The 7th annual Central Walbran Bioblitz was held May 28th-29th and with the forecast rain holding off the early morning and late night bird observations were a great success. With Screech Owl sightings, Marbled Murrelets, large flocks of migrating Red Crossbills and many more species. Again it demonstrated the high concentrations of birds that use and rely on these ‘Refugia’ areas of remaining and contiguous Old Growth forest.
There were also finds of a rare lichen Old Growth Specklebelly,( see photo below and info posters) and a rare moss Hypoterygium Falvolimbatus see photo below.
Thanks to all the attendees, the CW species list will be updated and posted soon.
Volunteers from FoCW and the Wilderness Committee spent the weekend in early May working on the trails in the Central Walbran. Over the last few years with Covid and the police exclusion zones they have been a bit neglected and in 5 separate locations they had been damaged by trees. Our two new electric chainsaws, thanks to our donors for these, we’re put to (quiet) work and these apart from one have been fixed. We also worked on making the boardwalks less slippery and cut the brush back.
Next work group June 24th-26th, we are looking to rent or borrow some hedge trimmers to help cut the brush back from the road down to the bridge and volunteers to help!
On the weekend of March 5-6th volunteers with the FoCW and others helped finish off the outhouse project near the trail head of Big Lonely Doug. With the increasing numbers of visitors to the area it had became a priority before we could carry on with our work on the trails.
Again this area is not currently part of any of the recent logging deferrals and is not protected.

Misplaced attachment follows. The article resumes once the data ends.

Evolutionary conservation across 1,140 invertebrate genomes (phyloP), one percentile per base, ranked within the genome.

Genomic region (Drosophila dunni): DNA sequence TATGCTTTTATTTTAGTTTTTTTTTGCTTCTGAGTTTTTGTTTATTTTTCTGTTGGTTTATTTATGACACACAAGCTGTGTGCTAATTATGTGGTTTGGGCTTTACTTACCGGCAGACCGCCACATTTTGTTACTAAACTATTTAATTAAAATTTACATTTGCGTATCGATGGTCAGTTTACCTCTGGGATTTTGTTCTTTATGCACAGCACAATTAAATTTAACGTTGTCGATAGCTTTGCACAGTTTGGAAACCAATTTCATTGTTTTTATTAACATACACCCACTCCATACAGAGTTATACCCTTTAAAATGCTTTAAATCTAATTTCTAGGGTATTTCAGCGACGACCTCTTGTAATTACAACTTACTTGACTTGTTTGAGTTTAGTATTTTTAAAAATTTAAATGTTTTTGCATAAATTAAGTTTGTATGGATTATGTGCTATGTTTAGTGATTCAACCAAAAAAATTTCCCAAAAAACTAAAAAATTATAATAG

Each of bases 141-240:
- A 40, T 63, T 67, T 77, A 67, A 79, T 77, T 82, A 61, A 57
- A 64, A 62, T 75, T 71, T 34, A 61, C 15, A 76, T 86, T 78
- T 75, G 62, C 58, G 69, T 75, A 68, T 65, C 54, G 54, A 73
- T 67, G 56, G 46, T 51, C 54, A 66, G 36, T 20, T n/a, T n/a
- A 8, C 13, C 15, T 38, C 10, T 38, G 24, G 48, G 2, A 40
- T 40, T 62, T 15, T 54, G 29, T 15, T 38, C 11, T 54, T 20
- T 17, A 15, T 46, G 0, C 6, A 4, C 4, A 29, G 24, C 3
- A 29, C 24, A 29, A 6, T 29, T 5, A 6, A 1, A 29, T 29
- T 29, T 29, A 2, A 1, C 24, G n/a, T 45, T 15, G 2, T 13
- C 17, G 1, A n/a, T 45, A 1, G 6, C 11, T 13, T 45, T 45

On the rare rain free weekend of November 20th volunteers with FoCW were able to work on the trails in the unprotected ‘Eden Grove’ area of Edinburgh Mt, Pacheedaht territory. We also had time to put up this arch at the entrance of the trail. It’s made from a part of an ancient Red Cedar, the top of the tree the ‘castle’ or ‘reiteration’ where a new leader grows. It was pulled out of a slash pile, cut in half, book matched, turned upside down and set into the ground.
The latest on the NDPs logging deferrals show that there are some proposals for Edinburgh Mt but there are key areas that are missing protection like ‘Eden Grove’. This does not necessarily mean it will be logged but is mostly down to insufficient government data which shows it as being a low-prod hemlock stand. The governments science panel has acknowledged that some areas may be missed and that ground truthing and local knowledge should fill in the gaps.
Hoping that these trails and entrance arch will help!
A few volunteers with FoCW had a chance to check and clear the hiking trails in the Central Walbran the weekend of 23rd-24th October and also try out a new cordless electric chainsaw. Thanks to the donors to our groups work that helped purchase this.
With the recent discoveries this summer of large numbers of nesting Marbled Murrelets in the vicinity of the trails it became clear that our work should be carried out during the spring and summer in as careful a way as possible to minimize disturbance and noise.
The chainsaw worked excellently providing us with a tool that can work in these sensitive areas, we will hopefully be able to get one more before the trail/visitor season starts next year.
Picture below is one of the many Ancient Western Red Cedars which were slated to be logged but is now included in the 2 year, 1500 hectare deferral in the Central Walbran. Amazing, something to celebrate and many thanks to the Pacheedaht Nation and the the many groups who have worked towards this including FoCW. We all hope this deferral will become full and permanent protection.
FoCW have been working to support the current public interest in forest reform that is happening in Teal Jones TFL 46 which is near Port Renfrew on Vancouver Island. The many boots on the ground there means a lot of support for the blockades but also means that a lot of people are visiting the forests, we have been helping to mitigate these visitor impacts by; improving trails, adding boardwalk, wood chips, signage and outhouses. We hope this work in the future will be part of the “big tree tourism” of an alternative economic model. These forests are worth more standing!
We have been working under the guidance of members of the Pacheedaht First Nation and insuring adequate Covid precautions.
As soon as the lifting of Covid restrictions we will be going ahead with public openings of the improved trails, in the so called ‘eden grove’ area at Edinburgh Mt, Bio-Blitz (flora and fauna counts) and other public events.